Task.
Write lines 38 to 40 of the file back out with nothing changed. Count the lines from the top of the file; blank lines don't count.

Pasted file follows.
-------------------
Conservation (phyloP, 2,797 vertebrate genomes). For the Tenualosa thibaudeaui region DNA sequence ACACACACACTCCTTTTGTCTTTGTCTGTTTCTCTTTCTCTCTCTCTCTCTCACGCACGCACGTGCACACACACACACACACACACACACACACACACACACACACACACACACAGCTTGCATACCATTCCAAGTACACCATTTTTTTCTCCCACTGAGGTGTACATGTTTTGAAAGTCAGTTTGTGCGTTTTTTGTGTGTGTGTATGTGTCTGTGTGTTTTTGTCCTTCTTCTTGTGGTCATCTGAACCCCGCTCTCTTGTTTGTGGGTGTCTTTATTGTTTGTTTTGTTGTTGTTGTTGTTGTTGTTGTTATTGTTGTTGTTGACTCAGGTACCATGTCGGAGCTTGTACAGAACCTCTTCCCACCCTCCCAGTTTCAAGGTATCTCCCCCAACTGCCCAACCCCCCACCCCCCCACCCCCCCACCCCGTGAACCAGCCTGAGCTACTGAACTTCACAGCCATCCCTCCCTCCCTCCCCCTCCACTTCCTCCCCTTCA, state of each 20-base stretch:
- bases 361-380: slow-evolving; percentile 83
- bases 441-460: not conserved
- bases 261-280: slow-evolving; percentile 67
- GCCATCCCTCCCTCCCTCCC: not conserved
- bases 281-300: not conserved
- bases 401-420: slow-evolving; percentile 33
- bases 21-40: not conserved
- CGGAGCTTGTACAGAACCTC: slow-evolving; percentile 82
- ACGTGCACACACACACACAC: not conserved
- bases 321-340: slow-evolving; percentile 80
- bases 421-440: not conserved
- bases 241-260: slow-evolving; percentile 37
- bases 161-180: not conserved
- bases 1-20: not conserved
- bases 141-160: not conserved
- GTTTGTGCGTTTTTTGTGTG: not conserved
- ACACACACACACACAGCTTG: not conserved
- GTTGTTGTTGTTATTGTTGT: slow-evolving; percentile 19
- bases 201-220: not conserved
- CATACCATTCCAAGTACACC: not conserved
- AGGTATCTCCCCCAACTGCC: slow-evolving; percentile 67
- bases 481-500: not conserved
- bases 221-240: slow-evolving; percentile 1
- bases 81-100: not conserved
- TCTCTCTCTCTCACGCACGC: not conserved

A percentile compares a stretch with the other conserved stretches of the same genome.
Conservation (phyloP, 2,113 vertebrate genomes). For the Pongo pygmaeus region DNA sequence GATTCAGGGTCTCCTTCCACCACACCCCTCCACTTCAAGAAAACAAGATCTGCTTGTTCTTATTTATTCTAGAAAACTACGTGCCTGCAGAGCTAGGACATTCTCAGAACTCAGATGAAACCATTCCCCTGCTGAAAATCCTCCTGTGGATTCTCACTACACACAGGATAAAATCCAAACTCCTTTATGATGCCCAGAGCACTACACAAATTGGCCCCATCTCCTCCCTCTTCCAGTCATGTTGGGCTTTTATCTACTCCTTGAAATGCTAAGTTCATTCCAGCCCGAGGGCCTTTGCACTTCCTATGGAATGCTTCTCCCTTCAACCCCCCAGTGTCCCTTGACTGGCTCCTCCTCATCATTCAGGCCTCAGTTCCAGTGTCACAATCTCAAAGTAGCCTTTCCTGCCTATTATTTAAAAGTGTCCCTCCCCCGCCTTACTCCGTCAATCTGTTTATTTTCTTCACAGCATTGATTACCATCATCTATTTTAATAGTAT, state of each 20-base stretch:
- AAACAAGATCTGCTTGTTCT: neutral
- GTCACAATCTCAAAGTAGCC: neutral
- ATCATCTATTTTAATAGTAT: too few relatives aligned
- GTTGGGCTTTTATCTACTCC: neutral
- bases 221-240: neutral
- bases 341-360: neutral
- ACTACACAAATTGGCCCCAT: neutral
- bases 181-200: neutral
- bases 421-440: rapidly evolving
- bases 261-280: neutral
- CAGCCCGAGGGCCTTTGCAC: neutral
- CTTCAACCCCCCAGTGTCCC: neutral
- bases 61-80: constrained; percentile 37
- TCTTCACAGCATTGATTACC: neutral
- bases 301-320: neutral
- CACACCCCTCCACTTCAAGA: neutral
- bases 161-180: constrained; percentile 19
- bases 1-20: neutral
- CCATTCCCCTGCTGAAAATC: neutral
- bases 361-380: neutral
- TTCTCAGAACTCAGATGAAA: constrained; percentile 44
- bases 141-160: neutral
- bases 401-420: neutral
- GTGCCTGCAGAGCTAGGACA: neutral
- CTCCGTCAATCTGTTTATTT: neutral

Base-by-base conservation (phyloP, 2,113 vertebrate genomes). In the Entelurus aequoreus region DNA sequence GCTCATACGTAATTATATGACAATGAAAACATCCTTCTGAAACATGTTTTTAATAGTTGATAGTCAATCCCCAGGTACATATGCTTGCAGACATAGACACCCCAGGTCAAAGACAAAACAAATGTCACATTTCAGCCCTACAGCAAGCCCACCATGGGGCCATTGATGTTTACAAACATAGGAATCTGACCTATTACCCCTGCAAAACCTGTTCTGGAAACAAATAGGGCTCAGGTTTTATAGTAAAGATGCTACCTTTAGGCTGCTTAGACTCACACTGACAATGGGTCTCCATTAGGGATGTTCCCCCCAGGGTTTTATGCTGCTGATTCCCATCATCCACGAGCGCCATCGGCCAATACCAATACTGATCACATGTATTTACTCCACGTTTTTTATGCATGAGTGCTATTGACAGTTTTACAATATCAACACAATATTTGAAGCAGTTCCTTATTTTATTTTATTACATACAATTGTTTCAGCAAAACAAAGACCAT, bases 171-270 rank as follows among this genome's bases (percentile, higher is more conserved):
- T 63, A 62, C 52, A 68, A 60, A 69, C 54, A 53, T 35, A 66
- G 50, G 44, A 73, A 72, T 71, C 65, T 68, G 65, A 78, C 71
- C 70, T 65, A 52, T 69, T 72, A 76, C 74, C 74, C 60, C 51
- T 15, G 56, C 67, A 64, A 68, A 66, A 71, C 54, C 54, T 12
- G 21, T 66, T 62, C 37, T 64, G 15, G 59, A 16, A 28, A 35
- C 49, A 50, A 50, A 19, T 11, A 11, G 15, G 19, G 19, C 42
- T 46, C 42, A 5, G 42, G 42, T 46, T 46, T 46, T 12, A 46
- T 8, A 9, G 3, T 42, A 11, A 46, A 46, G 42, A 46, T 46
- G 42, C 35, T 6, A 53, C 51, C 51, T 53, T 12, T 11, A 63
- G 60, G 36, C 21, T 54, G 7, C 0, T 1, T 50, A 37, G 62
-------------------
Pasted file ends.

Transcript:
- bases 261-280: neutral
- CAGCCCGAGGGCCTTTGCAC: neutral
- CTTCAACCCCCCAGTGTCCC: neutral